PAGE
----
7 thoughts on “Believe

  1. Beautifully put, Michelle! I am myself coming off a very low wave and am starting up. Two truths that I love how you wrote them: life is like waves, sometimes your view is clear, other times it is not. And the other truth is the mind knows the difference between true intention and lip service. You have succinctly written my jumbled, half thoughts from the last month or two. Thank you!

      • The first time I had to really deal with this, or felt I desperately needed to, I was about in my late twenties. I was in a very dark place with a wife and two very young children.

        I NEEDED to produce financial success by a certain time.

        I lucked into a thought process I’ve tried to teach my children and recall when I needed it in my life – Use your brain as a muscle… Your absolutely strongest muscle.

        I tried to find every book on success, overcoming obstacles, Yada, Yada.

        I was cautioned by friends that it was just useless drivel.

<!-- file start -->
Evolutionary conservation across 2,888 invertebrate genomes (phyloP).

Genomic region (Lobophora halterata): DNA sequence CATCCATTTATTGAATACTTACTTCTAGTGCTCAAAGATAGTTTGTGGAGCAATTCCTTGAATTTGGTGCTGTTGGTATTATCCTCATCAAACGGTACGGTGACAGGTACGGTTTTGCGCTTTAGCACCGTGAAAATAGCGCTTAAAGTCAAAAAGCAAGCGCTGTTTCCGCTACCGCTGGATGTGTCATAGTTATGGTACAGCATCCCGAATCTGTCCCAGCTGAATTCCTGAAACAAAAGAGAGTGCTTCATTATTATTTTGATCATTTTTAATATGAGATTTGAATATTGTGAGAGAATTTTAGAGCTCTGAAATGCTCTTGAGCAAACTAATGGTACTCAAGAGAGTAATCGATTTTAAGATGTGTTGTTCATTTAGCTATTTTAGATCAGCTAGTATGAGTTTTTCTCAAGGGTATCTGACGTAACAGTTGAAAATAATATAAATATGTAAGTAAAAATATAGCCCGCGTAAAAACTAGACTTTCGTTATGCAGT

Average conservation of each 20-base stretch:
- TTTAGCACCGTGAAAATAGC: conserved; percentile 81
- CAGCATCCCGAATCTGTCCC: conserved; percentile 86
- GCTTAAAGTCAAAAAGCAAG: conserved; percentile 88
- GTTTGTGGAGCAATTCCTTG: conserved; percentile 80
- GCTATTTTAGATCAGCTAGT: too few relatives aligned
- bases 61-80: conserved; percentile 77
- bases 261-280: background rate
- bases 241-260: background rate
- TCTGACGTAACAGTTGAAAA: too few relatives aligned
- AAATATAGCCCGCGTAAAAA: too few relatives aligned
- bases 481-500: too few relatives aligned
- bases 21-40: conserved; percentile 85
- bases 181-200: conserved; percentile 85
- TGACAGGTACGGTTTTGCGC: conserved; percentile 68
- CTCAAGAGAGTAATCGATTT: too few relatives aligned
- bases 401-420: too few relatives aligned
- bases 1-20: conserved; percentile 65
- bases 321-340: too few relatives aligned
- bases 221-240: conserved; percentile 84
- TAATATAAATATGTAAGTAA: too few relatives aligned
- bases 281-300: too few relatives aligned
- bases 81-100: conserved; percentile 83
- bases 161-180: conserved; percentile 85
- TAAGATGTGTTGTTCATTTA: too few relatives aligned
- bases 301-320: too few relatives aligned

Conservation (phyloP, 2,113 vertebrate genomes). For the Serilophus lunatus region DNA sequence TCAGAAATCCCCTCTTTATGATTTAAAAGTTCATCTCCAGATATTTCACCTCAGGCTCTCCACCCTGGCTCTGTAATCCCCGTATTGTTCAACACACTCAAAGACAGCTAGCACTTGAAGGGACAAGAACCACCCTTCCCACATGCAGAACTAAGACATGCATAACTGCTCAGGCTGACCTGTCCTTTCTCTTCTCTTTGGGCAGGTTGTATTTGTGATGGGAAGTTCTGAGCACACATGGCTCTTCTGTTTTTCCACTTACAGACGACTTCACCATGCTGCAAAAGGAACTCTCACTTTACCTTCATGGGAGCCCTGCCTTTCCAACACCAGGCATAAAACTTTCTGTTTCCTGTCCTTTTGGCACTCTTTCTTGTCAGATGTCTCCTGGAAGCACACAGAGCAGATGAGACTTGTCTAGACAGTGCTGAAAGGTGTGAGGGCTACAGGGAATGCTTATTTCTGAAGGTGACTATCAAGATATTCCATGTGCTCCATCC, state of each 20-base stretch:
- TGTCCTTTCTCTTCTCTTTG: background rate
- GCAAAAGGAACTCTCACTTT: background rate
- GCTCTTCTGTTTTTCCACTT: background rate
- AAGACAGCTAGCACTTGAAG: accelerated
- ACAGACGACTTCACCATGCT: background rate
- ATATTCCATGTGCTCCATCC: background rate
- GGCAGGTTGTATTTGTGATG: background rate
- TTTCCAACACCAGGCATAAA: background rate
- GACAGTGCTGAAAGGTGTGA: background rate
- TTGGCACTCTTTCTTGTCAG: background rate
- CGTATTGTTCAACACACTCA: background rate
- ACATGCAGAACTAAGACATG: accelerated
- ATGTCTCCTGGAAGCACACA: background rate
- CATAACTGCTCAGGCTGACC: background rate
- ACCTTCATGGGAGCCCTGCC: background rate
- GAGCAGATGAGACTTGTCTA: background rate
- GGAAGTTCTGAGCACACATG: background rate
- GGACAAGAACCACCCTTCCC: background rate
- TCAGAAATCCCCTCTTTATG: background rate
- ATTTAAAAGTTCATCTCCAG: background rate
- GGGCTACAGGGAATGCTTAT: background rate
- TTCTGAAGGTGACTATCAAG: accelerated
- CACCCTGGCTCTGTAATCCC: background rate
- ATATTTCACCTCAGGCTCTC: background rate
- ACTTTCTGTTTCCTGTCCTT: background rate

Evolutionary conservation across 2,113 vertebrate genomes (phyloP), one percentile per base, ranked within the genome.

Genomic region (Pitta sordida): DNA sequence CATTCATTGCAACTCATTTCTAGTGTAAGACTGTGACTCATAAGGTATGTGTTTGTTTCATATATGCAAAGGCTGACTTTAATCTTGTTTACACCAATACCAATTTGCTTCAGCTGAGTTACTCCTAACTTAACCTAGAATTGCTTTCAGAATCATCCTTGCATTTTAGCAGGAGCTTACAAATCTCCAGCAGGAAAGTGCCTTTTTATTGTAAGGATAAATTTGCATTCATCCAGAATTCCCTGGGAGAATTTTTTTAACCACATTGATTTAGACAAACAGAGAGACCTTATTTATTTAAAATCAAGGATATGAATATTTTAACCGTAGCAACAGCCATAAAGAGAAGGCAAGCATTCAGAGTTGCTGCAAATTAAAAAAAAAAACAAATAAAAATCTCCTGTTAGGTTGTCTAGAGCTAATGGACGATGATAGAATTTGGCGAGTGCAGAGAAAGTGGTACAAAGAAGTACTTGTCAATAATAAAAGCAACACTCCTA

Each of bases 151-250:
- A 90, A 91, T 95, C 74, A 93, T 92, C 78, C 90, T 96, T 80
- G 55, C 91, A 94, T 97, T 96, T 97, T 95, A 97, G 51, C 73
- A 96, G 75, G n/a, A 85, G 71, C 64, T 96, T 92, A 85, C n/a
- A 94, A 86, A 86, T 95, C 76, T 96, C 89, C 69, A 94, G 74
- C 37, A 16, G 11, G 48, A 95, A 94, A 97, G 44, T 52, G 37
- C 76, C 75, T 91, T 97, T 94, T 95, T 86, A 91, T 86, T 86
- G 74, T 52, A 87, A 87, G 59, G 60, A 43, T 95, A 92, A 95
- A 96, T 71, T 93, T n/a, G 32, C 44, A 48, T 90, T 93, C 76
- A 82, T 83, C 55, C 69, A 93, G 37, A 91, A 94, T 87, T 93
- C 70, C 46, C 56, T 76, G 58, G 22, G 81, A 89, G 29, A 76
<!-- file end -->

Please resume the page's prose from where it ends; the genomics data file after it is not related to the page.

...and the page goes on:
I achieved the success I needed. And more.

        I went back to the “well” often in life, most often with success.

        I think it was Napoleon Hill in his book THINK AND GROW RICH, who said “What the mind can see and believe, it can achieve.” The variance in achievement of and toward a goal was delt with by Maxwell Maltz… The cybernetic principle first studied scientifically for torpedoes in World War II, the don’t go straight to their targets, the vary, positively and negatively around a straight line, with less and less variance until just before striking the target, THE GOAL. His book PSYCHOCYBERNETICS was also a world best seller at a time I desperately needed to understand this.

        If you haven’t read them, do.

        The trick of “seeing” and “believing” and achieving your goals is a function of your plan, it’s clarity, it’s rationality and your will… Using your brain as a muscle.

        Just my thoughts and experience, hope it helps.

  2. Plans are composed of steps. If a step is rational, meaning it really can be achieved, than a plan, composed of many of these steps, can be achieved. All one needs is the will (brain muscle – we all have enough – to take each step and the belief, the vision, and sometimes a little help from a friend. You Can achieve.

  3. Pingback: Whole30 – 2016TD17 | Balancing Paleo